The level of minimum compulsory employer superannuation contributions is set to rise over the next 7 years
The Superannuation Guarantee (Administration) Amendment Act 2012 (Amendment Act), which was assented to on 29 March 2012, is set to come into operation on 1 July 2013. Employers should be reviewing their employment agreements to assess whether the increases can be absorbed.
The Amendment Act provides for increases in the level of compulsory employer superannuation contributions from the current level of 9% to 12% by 2019/20.
The increases will be phased in over the 7 year period, in accordance with the following timetable:
1 July 2003 – 30 June 2013 9%
1 July 2013 – 30 June 2014 9.25%
1 July 2014 – 30 June 2015 9.5%
1 July 2015 – 30 June 2016 10%
1 July 2016 – 30 June 2017 10.5%
1 July 2017 – 30 June 2018 11%
1 July 2018 – 30 June 2019 11.5%
1 July 2019 – and onwards 12%
Also, the age threshold for when an employer can cease paying compulsory superannuation contributions on behalf of an employee will increase from 70 years of age to 75 years of age.
What does this mean for employers?
The commencement of the Amendment Act will mean increased costs for some employers.
The Amendment Act does not deal with the offsetting or absorption of the additional superannuation contributions.
Whether or not you can offset or absorb the additional contributions into an employee’s annual salary will largely depend on the wording of their contract of employment.
For example, if your employee’s salary is expressed in terms of base salary plus super, you cannot offset the increases against base salary without reducing the employee’s take home pay.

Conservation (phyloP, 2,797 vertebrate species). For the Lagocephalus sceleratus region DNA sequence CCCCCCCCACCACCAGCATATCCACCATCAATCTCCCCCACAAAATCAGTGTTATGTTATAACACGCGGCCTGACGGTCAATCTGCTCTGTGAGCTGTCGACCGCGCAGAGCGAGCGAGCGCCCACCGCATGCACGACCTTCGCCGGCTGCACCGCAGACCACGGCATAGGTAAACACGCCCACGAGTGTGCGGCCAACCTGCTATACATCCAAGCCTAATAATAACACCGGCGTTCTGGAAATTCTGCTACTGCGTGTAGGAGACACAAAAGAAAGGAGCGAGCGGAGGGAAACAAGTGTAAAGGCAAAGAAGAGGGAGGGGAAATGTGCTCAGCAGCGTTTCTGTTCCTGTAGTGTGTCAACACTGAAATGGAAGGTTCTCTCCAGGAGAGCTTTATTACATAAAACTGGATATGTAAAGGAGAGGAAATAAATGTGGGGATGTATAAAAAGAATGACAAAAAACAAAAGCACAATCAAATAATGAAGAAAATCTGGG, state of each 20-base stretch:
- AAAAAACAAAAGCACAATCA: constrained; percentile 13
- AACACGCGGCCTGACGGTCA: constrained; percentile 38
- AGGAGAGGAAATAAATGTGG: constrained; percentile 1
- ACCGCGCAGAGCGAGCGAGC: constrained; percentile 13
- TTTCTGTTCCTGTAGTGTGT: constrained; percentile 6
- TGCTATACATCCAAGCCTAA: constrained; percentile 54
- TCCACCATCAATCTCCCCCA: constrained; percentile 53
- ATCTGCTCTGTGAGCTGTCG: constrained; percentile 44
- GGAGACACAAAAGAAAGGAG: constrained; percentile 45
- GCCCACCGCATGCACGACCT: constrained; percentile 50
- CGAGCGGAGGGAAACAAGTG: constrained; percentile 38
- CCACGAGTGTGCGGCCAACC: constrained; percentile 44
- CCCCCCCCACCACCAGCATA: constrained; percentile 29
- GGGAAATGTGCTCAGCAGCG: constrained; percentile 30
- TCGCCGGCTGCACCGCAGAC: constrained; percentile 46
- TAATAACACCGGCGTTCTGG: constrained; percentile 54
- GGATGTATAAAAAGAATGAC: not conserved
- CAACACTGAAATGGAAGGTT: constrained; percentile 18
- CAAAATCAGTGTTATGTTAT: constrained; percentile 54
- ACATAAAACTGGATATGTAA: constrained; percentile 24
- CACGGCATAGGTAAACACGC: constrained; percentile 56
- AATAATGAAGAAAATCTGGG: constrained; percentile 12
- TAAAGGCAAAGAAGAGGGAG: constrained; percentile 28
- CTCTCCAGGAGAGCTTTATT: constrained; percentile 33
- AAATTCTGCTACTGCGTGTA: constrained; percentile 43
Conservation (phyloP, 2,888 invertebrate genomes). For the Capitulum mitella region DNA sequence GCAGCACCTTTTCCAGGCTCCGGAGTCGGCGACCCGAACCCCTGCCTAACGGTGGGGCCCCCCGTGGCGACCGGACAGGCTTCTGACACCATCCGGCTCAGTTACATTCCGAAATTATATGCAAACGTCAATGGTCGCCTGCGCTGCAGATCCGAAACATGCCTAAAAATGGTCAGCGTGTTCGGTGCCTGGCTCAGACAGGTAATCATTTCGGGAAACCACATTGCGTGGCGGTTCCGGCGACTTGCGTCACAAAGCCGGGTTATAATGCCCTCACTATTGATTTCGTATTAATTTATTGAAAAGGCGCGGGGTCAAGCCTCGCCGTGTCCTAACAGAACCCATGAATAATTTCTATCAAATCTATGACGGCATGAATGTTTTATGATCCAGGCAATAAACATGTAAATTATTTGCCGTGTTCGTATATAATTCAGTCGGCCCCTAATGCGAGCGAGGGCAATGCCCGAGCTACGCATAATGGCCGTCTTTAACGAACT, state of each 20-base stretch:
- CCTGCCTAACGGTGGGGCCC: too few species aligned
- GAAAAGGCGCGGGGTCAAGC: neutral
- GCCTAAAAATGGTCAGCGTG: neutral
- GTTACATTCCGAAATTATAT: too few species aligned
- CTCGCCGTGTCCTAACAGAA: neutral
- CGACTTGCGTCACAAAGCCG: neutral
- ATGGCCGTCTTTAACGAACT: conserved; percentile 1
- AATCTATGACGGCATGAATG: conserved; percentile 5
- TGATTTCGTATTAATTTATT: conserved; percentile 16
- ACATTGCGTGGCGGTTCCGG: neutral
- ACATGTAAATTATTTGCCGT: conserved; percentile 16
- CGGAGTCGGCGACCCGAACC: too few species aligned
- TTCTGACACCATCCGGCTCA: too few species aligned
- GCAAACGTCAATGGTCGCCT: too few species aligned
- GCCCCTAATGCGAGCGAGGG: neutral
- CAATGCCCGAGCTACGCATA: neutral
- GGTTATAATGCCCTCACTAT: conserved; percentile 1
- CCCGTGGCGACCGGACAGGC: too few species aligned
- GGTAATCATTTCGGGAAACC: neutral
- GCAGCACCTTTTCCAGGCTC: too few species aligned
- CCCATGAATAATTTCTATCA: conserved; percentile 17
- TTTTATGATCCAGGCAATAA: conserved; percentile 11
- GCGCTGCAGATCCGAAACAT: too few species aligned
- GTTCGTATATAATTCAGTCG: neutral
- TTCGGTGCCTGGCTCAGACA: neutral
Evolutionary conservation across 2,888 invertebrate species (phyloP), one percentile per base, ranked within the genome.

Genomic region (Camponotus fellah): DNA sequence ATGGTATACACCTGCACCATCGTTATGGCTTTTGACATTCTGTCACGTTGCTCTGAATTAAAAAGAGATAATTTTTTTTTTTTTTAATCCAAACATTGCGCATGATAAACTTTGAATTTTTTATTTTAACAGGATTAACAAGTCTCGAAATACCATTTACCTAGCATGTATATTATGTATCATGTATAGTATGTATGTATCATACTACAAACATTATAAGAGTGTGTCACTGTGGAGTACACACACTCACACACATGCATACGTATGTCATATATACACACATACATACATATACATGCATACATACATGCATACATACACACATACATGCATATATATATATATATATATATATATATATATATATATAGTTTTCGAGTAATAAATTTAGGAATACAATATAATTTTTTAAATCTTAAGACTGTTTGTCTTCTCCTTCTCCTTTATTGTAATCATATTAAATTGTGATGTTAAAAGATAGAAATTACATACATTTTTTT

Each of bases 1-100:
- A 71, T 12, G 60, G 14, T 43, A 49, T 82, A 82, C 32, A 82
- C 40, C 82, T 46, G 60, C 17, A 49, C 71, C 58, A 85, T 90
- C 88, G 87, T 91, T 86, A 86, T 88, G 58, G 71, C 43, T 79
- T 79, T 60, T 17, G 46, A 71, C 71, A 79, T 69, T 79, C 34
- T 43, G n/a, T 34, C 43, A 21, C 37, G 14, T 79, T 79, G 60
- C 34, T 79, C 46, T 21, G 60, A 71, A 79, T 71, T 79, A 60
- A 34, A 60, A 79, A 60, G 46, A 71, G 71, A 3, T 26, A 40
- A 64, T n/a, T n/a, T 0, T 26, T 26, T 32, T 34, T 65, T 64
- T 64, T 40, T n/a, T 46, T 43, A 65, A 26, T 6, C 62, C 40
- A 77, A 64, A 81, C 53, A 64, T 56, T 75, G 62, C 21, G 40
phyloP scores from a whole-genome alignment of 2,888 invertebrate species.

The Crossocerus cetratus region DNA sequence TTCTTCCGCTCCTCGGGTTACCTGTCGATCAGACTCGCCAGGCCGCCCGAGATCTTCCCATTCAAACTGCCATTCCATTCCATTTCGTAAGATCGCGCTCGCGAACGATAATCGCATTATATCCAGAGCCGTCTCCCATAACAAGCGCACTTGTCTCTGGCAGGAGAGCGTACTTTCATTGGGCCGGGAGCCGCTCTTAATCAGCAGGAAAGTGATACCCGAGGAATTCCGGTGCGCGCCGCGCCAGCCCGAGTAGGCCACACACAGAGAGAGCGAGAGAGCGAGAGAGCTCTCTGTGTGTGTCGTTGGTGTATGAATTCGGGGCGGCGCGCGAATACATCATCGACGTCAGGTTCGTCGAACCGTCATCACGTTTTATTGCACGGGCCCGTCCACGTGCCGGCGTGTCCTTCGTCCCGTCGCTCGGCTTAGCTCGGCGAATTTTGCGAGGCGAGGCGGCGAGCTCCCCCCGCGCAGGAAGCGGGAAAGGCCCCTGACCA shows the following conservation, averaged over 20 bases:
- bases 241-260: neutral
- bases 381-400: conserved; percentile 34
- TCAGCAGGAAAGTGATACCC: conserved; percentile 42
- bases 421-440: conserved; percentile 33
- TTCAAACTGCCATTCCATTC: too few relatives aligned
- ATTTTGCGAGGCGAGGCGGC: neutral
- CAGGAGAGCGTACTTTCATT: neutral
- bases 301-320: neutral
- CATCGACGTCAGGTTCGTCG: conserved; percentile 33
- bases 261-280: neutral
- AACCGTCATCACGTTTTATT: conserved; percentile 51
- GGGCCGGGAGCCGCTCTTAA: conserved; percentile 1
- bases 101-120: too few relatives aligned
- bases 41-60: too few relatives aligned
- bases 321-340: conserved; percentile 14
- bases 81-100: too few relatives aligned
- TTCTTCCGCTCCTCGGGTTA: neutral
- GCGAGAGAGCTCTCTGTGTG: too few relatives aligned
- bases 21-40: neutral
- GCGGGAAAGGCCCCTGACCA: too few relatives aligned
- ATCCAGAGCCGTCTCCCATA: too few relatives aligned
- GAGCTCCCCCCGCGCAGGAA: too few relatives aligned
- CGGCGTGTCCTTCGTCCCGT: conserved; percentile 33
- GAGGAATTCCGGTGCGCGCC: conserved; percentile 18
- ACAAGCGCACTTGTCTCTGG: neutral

However, if your employee’s salary is expressed as a total remuneration package, inclusive of superannuation, you may be able to absorb the increases, subject to any minimum wage obligations.
If your employees are covered by an enterprise agreement, the wording of the wage rates clause will determine whether you can offset or absorb the increases during the life of the enterprise agreement.
What can employers do to minimise the impact of this increased cost?
Employers should be reviewing their employment arrangements in order to prepare for the coming increases in the compulsory superannuation contributions.
This may mean amending your employment agreements to allow for the offsetting or absorption of the increased employer contributions.
Careful drafting is required to ensure that you can lawfully offset or absorb the increases, and still comply with any minimum wage obligations in a federal award (if applicable).
For more information, please contact a member of our Employment and Workplace Relations team on (03) 8600 8888.
Note: This update is a guide only and is not intended to constitute legal advice.